In this presentation, we will not deal with the context of the independence of Pakistan in 1947. However, since Pakistan is a very young country, its creation plays a large role in the difficulties it encounters in its nation-building. The partition of India, in 1947, is the result of a long-term process and the state of Pakistan was finally established on the 14th of August, 1947, and, at this time, its territory was divided into two parts, West and East Pakistan. A civil war, in 1971 resulted in the creation of Bangladesh in East Pakistan. A Pakistani professor once said, "Pakistan, with all its weaknesses, has a state, but does it have a nation?". This is the question we will answer in this presentation.
[...] Then, we can say that the short history of Pakistan did not help it create its nation. On the one hand, the country was made up of very diverse peoples, and on the other hand, the instability of the successive regimes prevented them from enforcing a long-term process of nation building. However, we cannot deny the fact that the different regimes, although not really successful, tried to build a Pakistani nation The attempts of nation-building so far The successive governments tried to build a nation through different aspects, but they all failed because of their authoritarianism. [...]
[...] - Kashmir is a problematic region, at the heart of the divisions between Pakistan and India. The region was divided into two parts: one belongs to Pakistan, one other, the biggest and the wealthiest one, belongs to India. So, as mentioned, Pakistan is made of several people, who claim their particularities and their role in the nation building. There are no unified Pakistani people. In addition, even Islam, which was the common point between all those people in a Hindu region, is very diverse in this country. [...]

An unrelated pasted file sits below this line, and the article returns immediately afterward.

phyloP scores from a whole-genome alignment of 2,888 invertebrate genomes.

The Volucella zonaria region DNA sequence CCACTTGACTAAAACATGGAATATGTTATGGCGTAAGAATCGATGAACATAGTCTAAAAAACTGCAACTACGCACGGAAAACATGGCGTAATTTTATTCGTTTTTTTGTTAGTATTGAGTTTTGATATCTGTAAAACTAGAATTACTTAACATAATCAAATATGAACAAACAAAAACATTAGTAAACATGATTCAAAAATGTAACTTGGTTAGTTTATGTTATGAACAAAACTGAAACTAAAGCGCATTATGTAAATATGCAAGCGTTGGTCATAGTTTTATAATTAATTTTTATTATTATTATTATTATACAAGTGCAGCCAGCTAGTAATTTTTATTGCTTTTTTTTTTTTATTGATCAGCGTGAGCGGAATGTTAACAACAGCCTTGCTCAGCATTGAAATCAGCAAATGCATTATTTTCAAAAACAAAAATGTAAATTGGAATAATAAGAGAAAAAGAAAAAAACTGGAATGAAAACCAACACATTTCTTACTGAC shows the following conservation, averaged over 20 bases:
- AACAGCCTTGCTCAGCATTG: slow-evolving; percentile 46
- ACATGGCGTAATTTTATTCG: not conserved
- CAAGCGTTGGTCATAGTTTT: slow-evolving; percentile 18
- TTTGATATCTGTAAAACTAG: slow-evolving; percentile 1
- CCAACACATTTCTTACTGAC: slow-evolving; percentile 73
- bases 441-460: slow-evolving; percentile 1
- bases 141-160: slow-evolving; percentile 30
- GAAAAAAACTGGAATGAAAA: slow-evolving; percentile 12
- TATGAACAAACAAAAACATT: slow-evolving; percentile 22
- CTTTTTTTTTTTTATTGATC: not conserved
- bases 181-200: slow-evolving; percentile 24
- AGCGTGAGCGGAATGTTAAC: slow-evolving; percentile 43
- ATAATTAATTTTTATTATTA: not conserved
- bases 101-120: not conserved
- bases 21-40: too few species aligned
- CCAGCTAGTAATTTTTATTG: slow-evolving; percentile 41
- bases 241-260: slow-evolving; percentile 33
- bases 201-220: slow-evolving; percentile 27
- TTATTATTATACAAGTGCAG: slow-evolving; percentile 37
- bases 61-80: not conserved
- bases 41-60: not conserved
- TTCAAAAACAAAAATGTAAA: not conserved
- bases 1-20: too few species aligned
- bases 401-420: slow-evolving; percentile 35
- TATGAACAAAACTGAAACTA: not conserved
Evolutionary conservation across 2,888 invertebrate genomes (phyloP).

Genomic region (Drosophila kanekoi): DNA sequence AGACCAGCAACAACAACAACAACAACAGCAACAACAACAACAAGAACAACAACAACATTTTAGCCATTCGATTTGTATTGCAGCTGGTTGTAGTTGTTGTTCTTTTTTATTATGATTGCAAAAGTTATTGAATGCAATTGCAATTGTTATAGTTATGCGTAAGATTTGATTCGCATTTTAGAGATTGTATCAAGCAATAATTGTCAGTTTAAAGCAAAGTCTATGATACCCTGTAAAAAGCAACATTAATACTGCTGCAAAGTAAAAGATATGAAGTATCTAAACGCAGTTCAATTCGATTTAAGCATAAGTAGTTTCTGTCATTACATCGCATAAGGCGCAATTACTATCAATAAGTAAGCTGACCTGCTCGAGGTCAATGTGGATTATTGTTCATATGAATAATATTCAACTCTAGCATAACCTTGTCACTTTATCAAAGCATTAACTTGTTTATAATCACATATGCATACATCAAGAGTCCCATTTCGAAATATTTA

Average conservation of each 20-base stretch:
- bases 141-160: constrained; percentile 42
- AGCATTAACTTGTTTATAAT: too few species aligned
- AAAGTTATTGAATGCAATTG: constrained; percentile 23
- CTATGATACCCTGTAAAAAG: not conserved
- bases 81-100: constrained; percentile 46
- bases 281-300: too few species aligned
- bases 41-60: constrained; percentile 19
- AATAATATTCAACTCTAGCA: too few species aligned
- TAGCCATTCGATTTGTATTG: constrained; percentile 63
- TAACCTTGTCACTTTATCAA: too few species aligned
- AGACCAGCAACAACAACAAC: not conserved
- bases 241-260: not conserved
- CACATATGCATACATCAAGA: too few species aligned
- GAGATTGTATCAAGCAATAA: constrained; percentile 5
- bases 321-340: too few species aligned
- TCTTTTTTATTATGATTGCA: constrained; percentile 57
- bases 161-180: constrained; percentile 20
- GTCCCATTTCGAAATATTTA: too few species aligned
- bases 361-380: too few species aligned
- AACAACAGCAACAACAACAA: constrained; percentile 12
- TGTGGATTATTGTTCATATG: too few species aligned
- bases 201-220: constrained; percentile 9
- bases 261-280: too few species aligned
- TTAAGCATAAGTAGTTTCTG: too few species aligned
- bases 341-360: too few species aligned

[...] And even though remaining a multi-linguistic country, Pakistan has begun to enforce a politic of “urduisation”, in order to make Urdu as its unique language. B. The paradoxical role of Islam in the nation-building process Now, I think it is essential to talk about Islam in greater detail. Indeed, we have to remember that Islam was the main justification of Pakistan's independence: the aim was to grant East-Asian Muslims their own country. Although not religious, Ali Jinnah wanted to promote Islam, considering it as a means of transcending regional divides. [...]
[...] Having grown in opposition to India, Pakistan has become an ideological state: since its independence, the ideology of a Muslim community who had countered the Indian nationalism has developed. This is why scholars encouraged xenophobia, particularly against Indian, and the glorification of military struggle. According to Zia-ul-Haq (who ruled the country between 1977 and 1988), preservation of that ideology was as important as the security of the country's geographical boundaries”. Otherwise, in 1971, an episode caused many troubles and had consequences on Pakistan's nation building process. [...]
[...] - The first one is the most important one: the Punjabis, which represent more than a half of Pakistan's population today. Punjab is the wealthiest region in Pakistan, and it is actually the foundation of its economic power. Therefore, the whole country's policy turns around this region. Thanks to its military tradition and its economic capacity, Punjab is the heart of the country, and it considers it has the political mission to defend the destiny of Pakistan. Since 1947, the Punjabis had clearly announced that Pakistan would be built around them. [...]
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